8 Misconceptions About Drug Addiction

Many people misunderstand drug addiction, more accurately called substance use disorder. The myths and misconceptions about drug use and addiction need to be corrected because they are harmful. False beliefs about this condition can prevent people from getting treatment that is effective. Drug addiction is not a choice; it is a chronic condition that can be treated and managed.

Drug addiction is a complicated behavioral condition and brain disorder. Drugs hijack the brain and change its chemistry.

You may choose to try drugs initially, but the way they alter your brain and behaviors can lead to addictive behaviors that are extremely difficult to control.

To many people who have not experienced addiction, for themselves or in a loved one, it seems simple. This leads to many misconceptions that are damaging to people who are struggling.

If you or someone in your life is misusing drugs, understand the truth about the consequences and what you can do about it.

1. Drug Addiction Is a Choice.

This is a myth that is slowly beginning to recede, but a stigma is still attached to substance use and addiction. Many people continue to believe, even about themselves, that addiction is a matter of choice rather than a brain disorder.

There is no character flaw or weakness in a person who becomes addicted. Multiple factors contribute to addiction, from genetics to trauma, mental illness, and home environment. It is a complicated illness that no one chooses.

2. If Addiction Is a Disease, There Is Nothing You Can Do About It.

One misconception often leads to another. Some experts push back against calling addiction a disease because it leads to the belief that the addict has no control over their outcome. The truth of addiction is more complicated than one extreme or the other.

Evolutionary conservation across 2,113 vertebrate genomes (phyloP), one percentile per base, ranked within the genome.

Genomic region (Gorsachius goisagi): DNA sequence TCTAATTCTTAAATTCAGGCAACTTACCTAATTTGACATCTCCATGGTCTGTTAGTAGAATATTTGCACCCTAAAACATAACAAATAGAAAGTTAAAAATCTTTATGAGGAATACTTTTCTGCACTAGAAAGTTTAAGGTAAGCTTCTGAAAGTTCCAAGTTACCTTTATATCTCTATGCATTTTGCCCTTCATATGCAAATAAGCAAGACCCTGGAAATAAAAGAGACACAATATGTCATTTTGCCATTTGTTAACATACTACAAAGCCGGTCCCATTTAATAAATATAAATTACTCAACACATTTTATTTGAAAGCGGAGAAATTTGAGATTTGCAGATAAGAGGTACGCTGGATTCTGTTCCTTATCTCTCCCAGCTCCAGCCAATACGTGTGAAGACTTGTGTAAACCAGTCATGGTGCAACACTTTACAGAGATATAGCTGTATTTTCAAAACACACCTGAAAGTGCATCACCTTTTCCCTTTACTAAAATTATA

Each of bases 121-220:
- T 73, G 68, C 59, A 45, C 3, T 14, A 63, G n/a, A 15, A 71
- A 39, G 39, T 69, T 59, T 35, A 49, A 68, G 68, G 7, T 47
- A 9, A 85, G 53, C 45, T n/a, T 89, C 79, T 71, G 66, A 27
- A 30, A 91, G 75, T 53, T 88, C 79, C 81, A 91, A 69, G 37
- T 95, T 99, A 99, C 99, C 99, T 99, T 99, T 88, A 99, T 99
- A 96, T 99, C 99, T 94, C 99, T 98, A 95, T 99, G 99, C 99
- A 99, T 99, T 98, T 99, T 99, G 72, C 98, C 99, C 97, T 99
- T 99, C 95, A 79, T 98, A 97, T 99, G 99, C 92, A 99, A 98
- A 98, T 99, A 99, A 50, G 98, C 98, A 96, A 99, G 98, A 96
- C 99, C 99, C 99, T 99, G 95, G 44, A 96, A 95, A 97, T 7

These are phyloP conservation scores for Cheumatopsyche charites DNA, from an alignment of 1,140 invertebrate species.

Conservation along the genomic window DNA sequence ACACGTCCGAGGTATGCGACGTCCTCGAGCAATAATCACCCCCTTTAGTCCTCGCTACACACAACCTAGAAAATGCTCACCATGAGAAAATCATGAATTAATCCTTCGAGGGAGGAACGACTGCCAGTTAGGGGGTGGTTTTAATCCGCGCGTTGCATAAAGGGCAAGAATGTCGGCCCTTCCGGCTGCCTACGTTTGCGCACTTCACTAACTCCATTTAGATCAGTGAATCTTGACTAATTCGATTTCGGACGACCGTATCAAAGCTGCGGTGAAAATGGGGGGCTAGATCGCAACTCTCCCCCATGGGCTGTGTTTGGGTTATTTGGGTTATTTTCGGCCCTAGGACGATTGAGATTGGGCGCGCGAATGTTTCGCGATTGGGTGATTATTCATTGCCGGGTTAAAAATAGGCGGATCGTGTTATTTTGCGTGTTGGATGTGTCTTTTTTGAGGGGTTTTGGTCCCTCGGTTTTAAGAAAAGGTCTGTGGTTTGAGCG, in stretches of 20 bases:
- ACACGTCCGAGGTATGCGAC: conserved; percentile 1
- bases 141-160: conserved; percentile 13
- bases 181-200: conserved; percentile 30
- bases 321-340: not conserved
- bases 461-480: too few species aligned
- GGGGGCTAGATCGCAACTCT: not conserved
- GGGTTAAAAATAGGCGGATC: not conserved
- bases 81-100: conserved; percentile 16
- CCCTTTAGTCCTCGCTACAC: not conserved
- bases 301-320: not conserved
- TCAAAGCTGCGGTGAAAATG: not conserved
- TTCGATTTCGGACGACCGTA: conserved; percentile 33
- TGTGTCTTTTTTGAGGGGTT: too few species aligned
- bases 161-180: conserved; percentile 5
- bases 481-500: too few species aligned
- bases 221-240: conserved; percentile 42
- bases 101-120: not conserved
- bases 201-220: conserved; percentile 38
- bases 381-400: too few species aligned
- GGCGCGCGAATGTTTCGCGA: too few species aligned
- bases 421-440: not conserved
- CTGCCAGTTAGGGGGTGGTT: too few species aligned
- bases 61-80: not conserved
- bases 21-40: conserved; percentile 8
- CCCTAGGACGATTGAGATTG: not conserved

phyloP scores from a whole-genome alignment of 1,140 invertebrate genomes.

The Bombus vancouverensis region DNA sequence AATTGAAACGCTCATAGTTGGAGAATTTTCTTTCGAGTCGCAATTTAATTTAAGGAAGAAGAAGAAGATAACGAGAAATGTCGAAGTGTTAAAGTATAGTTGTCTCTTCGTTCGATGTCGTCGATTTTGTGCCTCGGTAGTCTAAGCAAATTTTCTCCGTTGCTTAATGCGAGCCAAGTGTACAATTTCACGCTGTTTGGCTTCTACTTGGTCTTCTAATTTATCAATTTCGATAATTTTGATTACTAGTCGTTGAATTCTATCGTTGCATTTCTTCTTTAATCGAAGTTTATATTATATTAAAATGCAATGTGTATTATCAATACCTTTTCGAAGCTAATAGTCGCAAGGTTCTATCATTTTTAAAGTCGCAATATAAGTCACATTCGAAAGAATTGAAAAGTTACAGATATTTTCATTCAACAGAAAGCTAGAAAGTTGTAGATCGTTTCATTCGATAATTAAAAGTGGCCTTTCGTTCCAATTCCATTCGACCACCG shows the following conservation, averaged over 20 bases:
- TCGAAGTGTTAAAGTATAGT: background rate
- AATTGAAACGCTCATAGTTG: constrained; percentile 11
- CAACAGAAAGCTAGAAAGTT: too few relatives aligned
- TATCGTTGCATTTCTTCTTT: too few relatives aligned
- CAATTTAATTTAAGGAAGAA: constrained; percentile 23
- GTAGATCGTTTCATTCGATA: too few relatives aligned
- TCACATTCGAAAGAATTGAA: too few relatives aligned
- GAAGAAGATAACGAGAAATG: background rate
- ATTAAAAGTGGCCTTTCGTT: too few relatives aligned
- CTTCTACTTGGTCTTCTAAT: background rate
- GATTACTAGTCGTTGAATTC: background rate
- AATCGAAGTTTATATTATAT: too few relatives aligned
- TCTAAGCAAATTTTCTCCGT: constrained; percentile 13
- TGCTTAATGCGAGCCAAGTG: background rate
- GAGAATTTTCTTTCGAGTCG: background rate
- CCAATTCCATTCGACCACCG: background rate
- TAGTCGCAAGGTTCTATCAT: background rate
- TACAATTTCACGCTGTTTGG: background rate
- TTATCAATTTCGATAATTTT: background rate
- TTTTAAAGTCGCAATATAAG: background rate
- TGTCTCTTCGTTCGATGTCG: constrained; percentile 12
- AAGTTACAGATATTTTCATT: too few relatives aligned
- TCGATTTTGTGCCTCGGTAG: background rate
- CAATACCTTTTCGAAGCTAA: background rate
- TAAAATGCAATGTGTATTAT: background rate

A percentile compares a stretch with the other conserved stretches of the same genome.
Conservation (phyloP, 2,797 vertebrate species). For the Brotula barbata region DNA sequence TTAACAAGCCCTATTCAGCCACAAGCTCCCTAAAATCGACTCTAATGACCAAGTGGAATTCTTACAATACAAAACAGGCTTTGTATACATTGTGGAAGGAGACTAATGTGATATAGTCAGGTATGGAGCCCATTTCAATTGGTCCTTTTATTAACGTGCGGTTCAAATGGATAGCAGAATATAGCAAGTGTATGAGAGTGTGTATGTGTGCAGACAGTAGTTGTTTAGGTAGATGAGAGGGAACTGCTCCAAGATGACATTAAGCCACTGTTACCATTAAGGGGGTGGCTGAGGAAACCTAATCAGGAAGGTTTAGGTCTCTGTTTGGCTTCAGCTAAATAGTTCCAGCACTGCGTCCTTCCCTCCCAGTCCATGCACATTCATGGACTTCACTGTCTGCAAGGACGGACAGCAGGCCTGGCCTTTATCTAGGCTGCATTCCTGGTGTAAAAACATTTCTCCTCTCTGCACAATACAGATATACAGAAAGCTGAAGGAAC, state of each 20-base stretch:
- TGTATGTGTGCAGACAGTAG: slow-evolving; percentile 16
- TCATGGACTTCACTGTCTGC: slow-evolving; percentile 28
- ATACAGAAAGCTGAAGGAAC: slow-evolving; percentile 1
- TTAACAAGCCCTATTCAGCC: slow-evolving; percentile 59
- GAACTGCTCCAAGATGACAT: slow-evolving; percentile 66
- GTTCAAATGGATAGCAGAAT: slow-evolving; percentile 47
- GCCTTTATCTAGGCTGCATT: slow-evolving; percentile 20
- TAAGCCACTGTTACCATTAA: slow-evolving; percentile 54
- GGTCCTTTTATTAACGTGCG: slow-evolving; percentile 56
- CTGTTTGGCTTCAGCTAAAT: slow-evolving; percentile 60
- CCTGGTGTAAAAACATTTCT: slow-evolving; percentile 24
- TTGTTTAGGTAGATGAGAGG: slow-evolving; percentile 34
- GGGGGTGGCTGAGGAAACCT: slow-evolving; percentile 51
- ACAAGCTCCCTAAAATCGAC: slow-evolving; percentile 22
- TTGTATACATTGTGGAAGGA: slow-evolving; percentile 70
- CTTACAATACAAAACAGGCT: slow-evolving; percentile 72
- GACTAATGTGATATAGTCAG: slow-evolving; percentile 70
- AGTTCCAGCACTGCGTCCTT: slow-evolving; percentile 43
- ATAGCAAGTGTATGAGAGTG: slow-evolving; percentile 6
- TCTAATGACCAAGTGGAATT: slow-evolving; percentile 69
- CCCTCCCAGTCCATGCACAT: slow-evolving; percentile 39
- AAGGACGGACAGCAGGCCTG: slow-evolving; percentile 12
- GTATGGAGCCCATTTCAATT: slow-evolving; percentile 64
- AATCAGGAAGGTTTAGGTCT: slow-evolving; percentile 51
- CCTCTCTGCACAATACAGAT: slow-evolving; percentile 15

Most specialists describe addiction as a chronic illness. Like type 2 diabetes or high blood pressure, it is a disease you have but one you can control. You may always have this condition and require ongoing treatment or go through relapses, but you can make positive changes and progress. Effective treatment manages symptoms and helps you build a better life; it does not cure the disease.

3. Addiction Is a Stand-Alone Disease.

Substance use disorders often occur along with a mental illness. Approximately half of the people diagnosed with mental illness also meet the criteria for a substance use disorder. And half of the people diagnosed with substance use disorder are also diagnosed with one or more mental illnesses.

Drug addiction often co-occurs with conditions like anxiety disorders, depression, and trauma disorders for several reasons:

  • They have similar risk factors and tend to develop together
  • When mental illness is untreated or not managed well, some people turn to drugs for symptom relief
  • Drug use can trigger mental illness in someone already predisposed to it

Even those who do not have a co-occurring mental illness often have other issues, such as symptoms of mental illness that do not qualify for a diagnosis. They may have experienced childhood trauma or lived with a parent with a substance use disorder. Addiction does not occur in a vacuum.

4. Treatment Cannot Be Effective if Forced.

If you think your loved one you had to push into treatment won’t get anything out of it, think again. Research very clearly shows that treatment does not need to be voluntary for a positive result. Taking that step to voluntarily go into treatment, without any push, is incredibly difficult.

When someone is urged to go into treatment by loved ones or even forced through the criminal justice system, the intervention has every chance of being successful. A push can even make treatment more effective and help keep the individual in care longer.

5. Quitting Cold Turkey Is Enough.

Detox is the first step in effective addiction treatment, but it is not treatment by itself. Detox is the process of the drug leaving the body, which causes severe withdrawal symptoms that often contribute to relapse. Many people believe that if they can get through a week or two of this, they are in the clear.